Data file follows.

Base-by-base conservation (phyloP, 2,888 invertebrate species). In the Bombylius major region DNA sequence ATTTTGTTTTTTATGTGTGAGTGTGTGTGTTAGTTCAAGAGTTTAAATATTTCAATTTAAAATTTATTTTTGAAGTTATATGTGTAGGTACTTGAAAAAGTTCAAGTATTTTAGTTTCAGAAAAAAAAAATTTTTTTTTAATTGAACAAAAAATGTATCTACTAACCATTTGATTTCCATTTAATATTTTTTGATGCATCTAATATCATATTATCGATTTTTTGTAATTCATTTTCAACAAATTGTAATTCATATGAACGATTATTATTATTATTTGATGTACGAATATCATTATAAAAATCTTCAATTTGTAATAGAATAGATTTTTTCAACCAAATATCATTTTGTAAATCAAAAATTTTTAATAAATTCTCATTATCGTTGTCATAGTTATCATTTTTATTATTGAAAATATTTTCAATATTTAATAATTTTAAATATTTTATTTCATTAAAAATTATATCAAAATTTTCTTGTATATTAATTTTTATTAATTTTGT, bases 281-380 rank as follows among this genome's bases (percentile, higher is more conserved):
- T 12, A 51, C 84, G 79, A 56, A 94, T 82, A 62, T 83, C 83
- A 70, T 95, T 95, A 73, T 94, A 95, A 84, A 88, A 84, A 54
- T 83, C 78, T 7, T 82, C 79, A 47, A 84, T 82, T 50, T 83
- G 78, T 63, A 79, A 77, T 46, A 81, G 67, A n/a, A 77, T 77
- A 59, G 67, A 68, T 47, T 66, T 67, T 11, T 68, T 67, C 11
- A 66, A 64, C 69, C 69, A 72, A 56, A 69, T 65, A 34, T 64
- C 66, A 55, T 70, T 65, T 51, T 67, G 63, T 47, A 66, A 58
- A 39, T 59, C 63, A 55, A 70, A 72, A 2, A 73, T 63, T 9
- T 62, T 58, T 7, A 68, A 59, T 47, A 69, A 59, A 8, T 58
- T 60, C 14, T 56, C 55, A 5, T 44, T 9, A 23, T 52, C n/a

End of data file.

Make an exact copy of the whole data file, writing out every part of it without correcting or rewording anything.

Base-by-base conservation (phyloP, 2,888 invertebrate species). In the Bombylius major region DNA sequence ATTTTGTTTTTTATGTGTGAGTGTGTGTGTTAGTTCAAGAGTTTAAATATTTCAATTTAAAATTTATTTTTGAAGTTATATGTGTAGGTACTTGAAAAAGTTCAAGTATTTTAGTTTCAGAAAAAAAAAATTTTTTTTTAATTGAACAAAAAATGTATCTACTAACCATTTGATTTCCATTTAATATTTTTTGATGCATCTAATATCATATTATCGATTTTTTGTAATTCATTTTCAACAAATTGTAATTCATATGAACGATTATTATTATTATTTGATGTACGAATATCATTATAAAAATCTTCAATTTGTAATAGAATAGATTTTTTCAACCAAATATCATTTTGTAAATCAAAAATTTTTAATAAATTCTCATTATCGTTGTCATAGTTATCATTTTTATTATTGAAAATATTTTCAATATTTAATAATTTTAAATATTTTATTTCATTAAAAATTATATCAAAATTTTCTTGTATATTAATTTTTATTAATTTTGT, bases 281-380 rank as follows among this genome's bases (percentile, higher is more conserved):
- T 12, A 51, C 84, G 79, A 56, A 94, T 82, A 62, T 83, C 83
- A 70, T 95, T 95, A 73, T 94, A 95, A 84, A 88, A 84, A 54
- T 83, C 78, T 7, T 82, C 79, A 47, A 84, T 82, T 50, T 83
- G 78, T 63, A 79, A 77, T 46, A 81, G 67, A n/a, A 77, T 77
- A 59, G 67, A 68, T 47, T 66, T 67, T 11, T 68, T 67, C 11
- A 66, A 64, C 69, C 69, A 72, A 56, A 69, T 65, A 34, T 64
- C 66, A 55, T 70, T 65, T 51, T 67, G 63, T 47, A 66, A 58
- A 39, T 59, C 63, A 55, A 70, A 72, A 2, A 73, T 63, T 9
- T 62, T 58, T 7, A 68, A 59, T 47, A 69, A 59, A 8, T 58
- T 60, C 14, T 56, C 55, A 5, T 44, T 9, A 23, T 52, C n/a